BJP MP's arrest exposes human trafficking racket
Apr 19, 2007 - 7:55:39 PM

Jalandhar/New Delhi, April 19 - The arrest of BJP MP Babubhai Katara, who was attempting to smuggle out a woman and a boy to Canada, has taken the lid off a flourishing human trafficking racket that appears to particularly thrive on the insatiable quest of aspiring Punjabis to make it to the West.

The well-organised immigration racket in Punjab and other parts of the country has over the years come to encompass the well-heeled - musicians and politicians included who don't mind helping people to illegally reach the developed world in return for fat bribes.

That exactly is what happened in the case of Katara.

The racket also thrives, officials and others say, because so many people in Punjab are desperate to go abroad for lifestyles they know they can never afford in the villages and small towns where they live.

In the process, many submit themselves into the hands of unscrupulous human smugglers, paying them large sums of money to reach the promise land, by selling off ancestral farm land or property. Often, the victims end up with nothing.

This is what happened to the Punjabi woman who was trying to reach Cananda on the passport of Katara's wife.

According to police and intelligence agencies, an estimated 25,000 youths from Punjab villages get sucked into the human trafficking racket each year with each one reportedly shelling out sums ranging from Rs.75,000 - to Rs.1.5 million, depending on the choice of destination and the mode of travel.

The lower amounts are fixed for destinations in the Gulf and the Middle East and higher amounts for destinations in Europe and North America.

'There are thousands of youths in the region who are forever lining up to pawn everything their families possess to make it to the elusive El Dorado. And they are willing to take the gamble, despite the risks,' says a home ministry official.

Smuggling human beings from Punjab, colourfully referred to as 'kabootarbaazi' -, continues unabated. Most unscrupulous travel agents in Punjab are located in Jalandhar, Hoshiarpur, Nawanshahr and Kapurthala districts.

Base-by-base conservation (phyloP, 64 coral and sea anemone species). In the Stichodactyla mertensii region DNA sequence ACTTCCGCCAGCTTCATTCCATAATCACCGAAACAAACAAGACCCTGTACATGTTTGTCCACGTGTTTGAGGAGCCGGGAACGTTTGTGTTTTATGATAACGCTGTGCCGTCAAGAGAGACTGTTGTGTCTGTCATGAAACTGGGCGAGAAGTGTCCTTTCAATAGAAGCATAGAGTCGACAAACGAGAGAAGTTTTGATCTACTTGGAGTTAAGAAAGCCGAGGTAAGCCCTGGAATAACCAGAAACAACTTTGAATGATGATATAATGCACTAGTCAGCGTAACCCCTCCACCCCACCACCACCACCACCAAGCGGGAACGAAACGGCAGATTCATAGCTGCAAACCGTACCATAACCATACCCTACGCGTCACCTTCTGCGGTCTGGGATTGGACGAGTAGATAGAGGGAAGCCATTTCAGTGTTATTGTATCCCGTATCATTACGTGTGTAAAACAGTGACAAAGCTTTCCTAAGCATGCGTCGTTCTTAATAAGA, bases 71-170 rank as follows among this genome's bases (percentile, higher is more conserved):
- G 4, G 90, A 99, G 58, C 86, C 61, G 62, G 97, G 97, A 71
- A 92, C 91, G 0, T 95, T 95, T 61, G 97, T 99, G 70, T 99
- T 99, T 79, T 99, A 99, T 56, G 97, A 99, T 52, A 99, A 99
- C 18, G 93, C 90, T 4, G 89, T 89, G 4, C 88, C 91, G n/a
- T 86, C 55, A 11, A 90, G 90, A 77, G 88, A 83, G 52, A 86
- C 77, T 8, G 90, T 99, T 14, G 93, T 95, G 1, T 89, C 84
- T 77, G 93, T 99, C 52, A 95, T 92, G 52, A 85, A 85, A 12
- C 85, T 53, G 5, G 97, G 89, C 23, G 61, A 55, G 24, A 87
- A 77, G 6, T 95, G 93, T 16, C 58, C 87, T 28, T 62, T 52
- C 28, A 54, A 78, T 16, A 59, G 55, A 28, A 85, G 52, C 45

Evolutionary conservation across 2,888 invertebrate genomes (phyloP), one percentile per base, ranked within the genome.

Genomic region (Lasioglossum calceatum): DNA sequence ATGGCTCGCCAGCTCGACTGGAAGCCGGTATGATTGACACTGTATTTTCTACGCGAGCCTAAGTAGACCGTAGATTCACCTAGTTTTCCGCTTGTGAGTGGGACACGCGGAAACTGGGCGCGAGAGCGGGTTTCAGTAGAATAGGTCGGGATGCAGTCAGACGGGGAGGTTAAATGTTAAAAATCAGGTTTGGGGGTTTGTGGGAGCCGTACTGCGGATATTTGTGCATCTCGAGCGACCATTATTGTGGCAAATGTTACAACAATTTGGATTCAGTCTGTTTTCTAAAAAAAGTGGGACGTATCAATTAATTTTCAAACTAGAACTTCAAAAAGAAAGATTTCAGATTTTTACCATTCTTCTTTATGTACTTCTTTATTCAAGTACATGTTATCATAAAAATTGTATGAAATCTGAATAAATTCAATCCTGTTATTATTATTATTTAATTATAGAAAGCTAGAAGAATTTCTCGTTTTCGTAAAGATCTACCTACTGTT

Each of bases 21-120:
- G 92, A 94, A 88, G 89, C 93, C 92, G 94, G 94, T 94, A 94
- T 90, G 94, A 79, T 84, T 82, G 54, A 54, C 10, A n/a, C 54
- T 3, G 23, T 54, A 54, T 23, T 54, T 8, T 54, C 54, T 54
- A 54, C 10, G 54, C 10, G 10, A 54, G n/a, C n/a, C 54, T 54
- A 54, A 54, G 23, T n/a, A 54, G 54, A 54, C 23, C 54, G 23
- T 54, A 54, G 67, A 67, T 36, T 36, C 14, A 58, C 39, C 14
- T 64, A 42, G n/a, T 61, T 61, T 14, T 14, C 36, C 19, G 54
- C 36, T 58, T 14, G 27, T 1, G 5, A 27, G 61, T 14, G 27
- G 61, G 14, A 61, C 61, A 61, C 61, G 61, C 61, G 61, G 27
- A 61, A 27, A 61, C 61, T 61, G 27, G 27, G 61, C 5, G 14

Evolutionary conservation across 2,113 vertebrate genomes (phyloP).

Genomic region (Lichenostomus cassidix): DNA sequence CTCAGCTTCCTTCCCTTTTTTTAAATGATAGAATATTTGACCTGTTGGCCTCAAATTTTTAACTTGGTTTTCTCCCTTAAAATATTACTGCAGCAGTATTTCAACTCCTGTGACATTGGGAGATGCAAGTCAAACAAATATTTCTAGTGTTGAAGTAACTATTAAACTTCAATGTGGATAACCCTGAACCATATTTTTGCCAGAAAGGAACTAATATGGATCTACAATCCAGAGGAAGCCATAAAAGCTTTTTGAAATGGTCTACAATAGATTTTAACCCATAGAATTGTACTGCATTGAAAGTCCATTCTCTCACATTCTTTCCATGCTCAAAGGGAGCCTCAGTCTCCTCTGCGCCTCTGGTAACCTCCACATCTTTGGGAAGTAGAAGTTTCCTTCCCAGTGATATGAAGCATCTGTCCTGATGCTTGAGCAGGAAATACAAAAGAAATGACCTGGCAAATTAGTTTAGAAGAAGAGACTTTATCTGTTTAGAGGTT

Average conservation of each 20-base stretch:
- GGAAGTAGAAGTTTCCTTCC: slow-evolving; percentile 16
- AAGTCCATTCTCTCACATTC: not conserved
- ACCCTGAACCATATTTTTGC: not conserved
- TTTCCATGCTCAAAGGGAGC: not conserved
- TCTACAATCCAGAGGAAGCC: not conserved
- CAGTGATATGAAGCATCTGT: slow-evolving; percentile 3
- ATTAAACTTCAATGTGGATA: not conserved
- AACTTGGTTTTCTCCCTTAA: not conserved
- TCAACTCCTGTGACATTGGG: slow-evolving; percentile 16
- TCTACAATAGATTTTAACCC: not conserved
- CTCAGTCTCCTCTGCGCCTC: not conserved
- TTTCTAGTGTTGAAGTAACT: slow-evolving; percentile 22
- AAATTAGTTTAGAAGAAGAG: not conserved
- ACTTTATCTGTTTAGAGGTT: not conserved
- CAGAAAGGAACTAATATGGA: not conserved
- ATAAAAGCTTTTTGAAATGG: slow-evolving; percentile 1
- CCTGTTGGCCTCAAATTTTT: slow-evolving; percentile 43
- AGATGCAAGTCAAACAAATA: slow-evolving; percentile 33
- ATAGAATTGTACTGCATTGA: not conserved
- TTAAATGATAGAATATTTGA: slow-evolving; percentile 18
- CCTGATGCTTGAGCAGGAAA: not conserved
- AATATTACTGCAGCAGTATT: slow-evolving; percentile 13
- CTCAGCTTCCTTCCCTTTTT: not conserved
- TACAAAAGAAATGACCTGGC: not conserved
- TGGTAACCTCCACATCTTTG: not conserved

Despite the dangerous journeys that have to be undertaken and undeterred by repeated tragedies, there are still many takers.

In the Malta boat tragedy of December 1996, 170 young men from the Doaba region of Punjab drowned in the Malta-Sicily channel.

Katara was caught as he was boarding an Air India flight to Toronto with a woman, Paramjeet Kaur, and her child Amarjit Singh posing as his wife and son. He was taking them on the diplomatic passports of Katara's wife and son.

Paramjeet had agreed to pay Rs.3 million to a travel agent in Jalandhar and had already paid Rs.1 million for her passage to Toronto.

Her devastated mother Mohinder Kaur and other family members in Kapurthala's Feroze Sanghowal village are hoping that no action is taken against Paramjeet.

'She is innocent. We were only trying to unite her with her husband in Toronto. Her husband has been there for four years. She used to live with us in the village,' Mohinder bemoaned as TV pictures flashed before her about her daughter being arrested.

This is not the first time a well-known figure has been caught helping in illegal immigration.

Punjabi folk singer Sukhi Brar's name figured in September 2004 for allegedly helping an upcoming singer-dancer Baljinder Kaur to reach the US illegally.

'People are ready to shell out any amount - from Rs.500,000 to Rs.5 million - to go abroad. The craze is mind-boggling and travel agents are making the most of it. The law enforcing agencies don't take much action despite the widespread network of human trafficking,' complained Jalandhar businessman Rajinder Singh.

Famous Bhangra pop singer Daler Mehndi is still seeking to clear his name of the human trafficking case against him in a court in Patiala. Ditto his brother, Shamsher.

The Geneva-based International Organisation for Migration believes that human trafficking is a $7 billion global business with links to the international arms trade, drugs, prostitution and child abuse.

Though embassies and high commissions of various countries in New Delhi and their consulates in Mumbai, Kolkata and Chennai are aware of the rackets run by these trafficking syndicates, which show people wanting to go abroad as athletes and artists, the law-enforcement agencies remain one step behind the gangs.

Many youth have also gone abroad posing as religious preachers.

Patiala schoolboy Dalbir Singh went missing in Britain in July last year. He had gone there as a member of a club cricket team to play in that country.

In 2005, six rowers of the Punjab Police team also went missing in the US, where they had gone for an international rafting competition. They never took part in the competition.

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